• New and updated IP networking implementations should support IPv4 and IPv6 coexistence (dual-stack), but must not require IPv4 for proper and complete function.
  • Implementers are encouraged to update existing hardware and software to enable IPv6 wherever technically feasible.

You: If you haven't started using IPv6 in your environment I highly recommend you take the time to educate yourself: Read a book, learn how Google did it, or sign up for the excellent IPv6 training at PICC.

Your vendors: When talking with vendors do not treat IPv6 as a "would be nice". Inform them that anything you buy this year must be IPv6 capable and can't have worse performance than IPv4. New network gear and software purchased this year will probably be in your network until 2020 or longer. If you don't think IPv6 will be in your environment this year, you have to agree it will be by 2020.

Your boss: If you need help explaining this to your boss read this fine article on IPv6 migrations (The "introduction" section is all background and history, after that is all the advice.) TLDR version: Start from your ISP to your external gateway, then work your way in enabling IPv6 carefully at each step.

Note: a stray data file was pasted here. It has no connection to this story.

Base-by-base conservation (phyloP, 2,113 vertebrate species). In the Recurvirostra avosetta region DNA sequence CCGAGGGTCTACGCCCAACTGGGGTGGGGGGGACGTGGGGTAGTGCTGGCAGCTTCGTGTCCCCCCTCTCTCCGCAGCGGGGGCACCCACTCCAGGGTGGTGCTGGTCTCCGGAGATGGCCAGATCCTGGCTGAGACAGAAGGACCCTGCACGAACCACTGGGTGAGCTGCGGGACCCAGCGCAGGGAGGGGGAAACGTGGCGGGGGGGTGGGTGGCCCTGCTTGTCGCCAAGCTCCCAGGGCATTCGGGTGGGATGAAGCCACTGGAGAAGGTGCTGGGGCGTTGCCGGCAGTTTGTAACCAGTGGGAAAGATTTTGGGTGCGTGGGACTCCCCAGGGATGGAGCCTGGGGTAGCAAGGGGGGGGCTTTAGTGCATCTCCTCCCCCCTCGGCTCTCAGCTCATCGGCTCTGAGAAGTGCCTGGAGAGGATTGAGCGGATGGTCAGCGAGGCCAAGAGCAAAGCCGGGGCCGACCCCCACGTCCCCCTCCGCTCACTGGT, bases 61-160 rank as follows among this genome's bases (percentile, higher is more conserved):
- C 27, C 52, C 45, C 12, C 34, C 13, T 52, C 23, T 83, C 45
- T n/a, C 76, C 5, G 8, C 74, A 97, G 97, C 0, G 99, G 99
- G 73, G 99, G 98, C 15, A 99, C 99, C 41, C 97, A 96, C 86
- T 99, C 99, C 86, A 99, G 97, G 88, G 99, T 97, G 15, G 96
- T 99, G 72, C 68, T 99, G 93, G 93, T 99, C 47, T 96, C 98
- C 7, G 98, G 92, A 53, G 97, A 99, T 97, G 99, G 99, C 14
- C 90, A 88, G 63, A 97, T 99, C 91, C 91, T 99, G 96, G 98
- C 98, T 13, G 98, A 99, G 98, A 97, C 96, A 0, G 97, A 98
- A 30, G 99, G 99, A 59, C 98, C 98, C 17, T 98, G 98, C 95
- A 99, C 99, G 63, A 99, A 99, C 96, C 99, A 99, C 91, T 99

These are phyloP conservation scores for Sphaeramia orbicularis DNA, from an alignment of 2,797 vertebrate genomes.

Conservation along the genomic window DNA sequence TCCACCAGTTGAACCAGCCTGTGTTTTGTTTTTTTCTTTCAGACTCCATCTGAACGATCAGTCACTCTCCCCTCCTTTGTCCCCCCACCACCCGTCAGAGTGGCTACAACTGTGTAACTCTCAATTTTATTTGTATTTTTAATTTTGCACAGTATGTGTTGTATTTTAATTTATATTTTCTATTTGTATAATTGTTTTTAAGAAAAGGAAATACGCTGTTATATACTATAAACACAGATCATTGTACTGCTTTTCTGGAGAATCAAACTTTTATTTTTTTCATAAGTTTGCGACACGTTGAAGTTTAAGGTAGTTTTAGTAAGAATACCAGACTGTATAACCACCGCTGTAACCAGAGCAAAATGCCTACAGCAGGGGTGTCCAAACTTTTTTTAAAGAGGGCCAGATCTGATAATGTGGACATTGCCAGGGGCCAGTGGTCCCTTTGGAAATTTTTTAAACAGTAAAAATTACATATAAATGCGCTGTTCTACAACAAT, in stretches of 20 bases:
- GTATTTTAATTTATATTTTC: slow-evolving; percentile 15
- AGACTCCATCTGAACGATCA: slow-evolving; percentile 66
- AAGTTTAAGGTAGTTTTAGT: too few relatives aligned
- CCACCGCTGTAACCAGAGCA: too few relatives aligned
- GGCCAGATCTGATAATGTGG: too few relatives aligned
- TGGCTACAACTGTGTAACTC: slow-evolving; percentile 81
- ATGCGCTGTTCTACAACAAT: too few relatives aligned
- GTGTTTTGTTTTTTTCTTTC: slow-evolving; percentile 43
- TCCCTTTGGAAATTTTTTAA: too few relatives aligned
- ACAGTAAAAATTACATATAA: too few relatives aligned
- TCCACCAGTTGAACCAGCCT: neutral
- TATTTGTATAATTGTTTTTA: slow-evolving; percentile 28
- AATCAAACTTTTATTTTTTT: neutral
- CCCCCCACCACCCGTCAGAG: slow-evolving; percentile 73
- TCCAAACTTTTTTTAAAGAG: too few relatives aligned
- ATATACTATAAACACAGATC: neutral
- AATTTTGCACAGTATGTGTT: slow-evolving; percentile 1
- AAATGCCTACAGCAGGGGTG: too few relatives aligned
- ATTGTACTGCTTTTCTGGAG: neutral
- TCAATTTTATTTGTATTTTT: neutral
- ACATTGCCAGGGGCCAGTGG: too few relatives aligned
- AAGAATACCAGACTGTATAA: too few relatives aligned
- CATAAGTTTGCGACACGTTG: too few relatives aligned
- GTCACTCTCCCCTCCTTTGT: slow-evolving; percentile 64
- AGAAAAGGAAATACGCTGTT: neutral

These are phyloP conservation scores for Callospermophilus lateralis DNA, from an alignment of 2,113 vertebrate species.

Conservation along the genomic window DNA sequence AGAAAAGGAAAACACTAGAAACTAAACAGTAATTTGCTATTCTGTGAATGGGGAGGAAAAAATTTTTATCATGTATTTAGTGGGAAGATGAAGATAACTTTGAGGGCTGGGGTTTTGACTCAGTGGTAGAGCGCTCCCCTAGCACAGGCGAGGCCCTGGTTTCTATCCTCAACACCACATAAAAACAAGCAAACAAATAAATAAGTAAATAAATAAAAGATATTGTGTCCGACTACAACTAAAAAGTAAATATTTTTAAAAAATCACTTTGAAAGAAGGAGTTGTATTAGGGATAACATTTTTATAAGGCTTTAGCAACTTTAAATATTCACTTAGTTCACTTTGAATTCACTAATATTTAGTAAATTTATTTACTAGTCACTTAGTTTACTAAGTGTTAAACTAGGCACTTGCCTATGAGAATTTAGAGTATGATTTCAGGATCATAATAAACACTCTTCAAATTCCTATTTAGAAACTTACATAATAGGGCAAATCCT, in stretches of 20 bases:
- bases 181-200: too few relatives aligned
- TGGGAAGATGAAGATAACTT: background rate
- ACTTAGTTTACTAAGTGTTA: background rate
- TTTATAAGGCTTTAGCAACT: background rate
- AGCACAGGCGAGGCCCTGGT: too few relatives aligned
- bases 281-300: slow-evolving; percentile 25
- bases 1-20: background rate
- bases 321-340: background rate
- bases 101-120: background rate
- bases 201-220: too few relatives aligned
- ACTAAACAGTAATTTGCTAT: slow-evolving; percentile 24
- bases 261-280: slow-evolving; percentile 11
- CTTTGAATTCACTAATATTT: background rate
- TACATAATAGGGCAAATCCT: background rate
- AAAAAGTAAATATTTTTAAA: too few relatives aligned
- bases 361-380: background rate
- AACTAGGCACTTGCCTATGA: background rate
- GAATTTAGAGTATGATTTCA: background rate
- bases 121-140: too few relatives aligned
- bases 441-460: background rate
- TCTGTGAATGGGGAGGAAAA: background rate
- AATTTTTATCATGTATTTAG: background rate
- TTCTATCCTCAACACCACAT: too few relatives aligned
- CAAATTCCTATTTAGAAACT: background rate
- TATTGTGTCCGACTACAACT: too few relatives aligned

Lastly... if you want a fun starter project, get it enabled at your house either via your ISP or get a free tunnel.

Posted by Tom Limoncelli in IPv6

I'll be giving a talk about Ganeti, the open source virtual cluster manager April 10th @ 8:00pm at the Woodbury Campus of Cold Spring Harbor Lab, in the Woodbury Auditorium.

For more information visit:

See you there!

I'll be the guest speaker at LILUG this week. If you've never been to LILUG and live in Long Island this is a great time to check out this great Linux Users Group!

I'll be giving a talk about the Ganeti open source project. Ganeti is a system that manages clusters of virtual machines. In my demo I'll build a cluster right in front of everyone and show off some of its features.

If you use Xen or KVM virtual machines, Ganeti will help you do it easier, cheaper and more reliably.

Tuesday, April 10th @ 8:00pm at the Woodbury Campus of Cold Spring Harbor Lab, in the Woodbury Auditorium. Full into is here:

Hope to see you there!


Posted by Tom Limoncelli

Mac users: update NOW

"More than 600,000 Macs have been infected with a new version of the Flashback Trojan horse that's being installed on people's computers with the help of Java exploits, security researchers from Russian antivirus vendor Doctor Web said on Wednesday."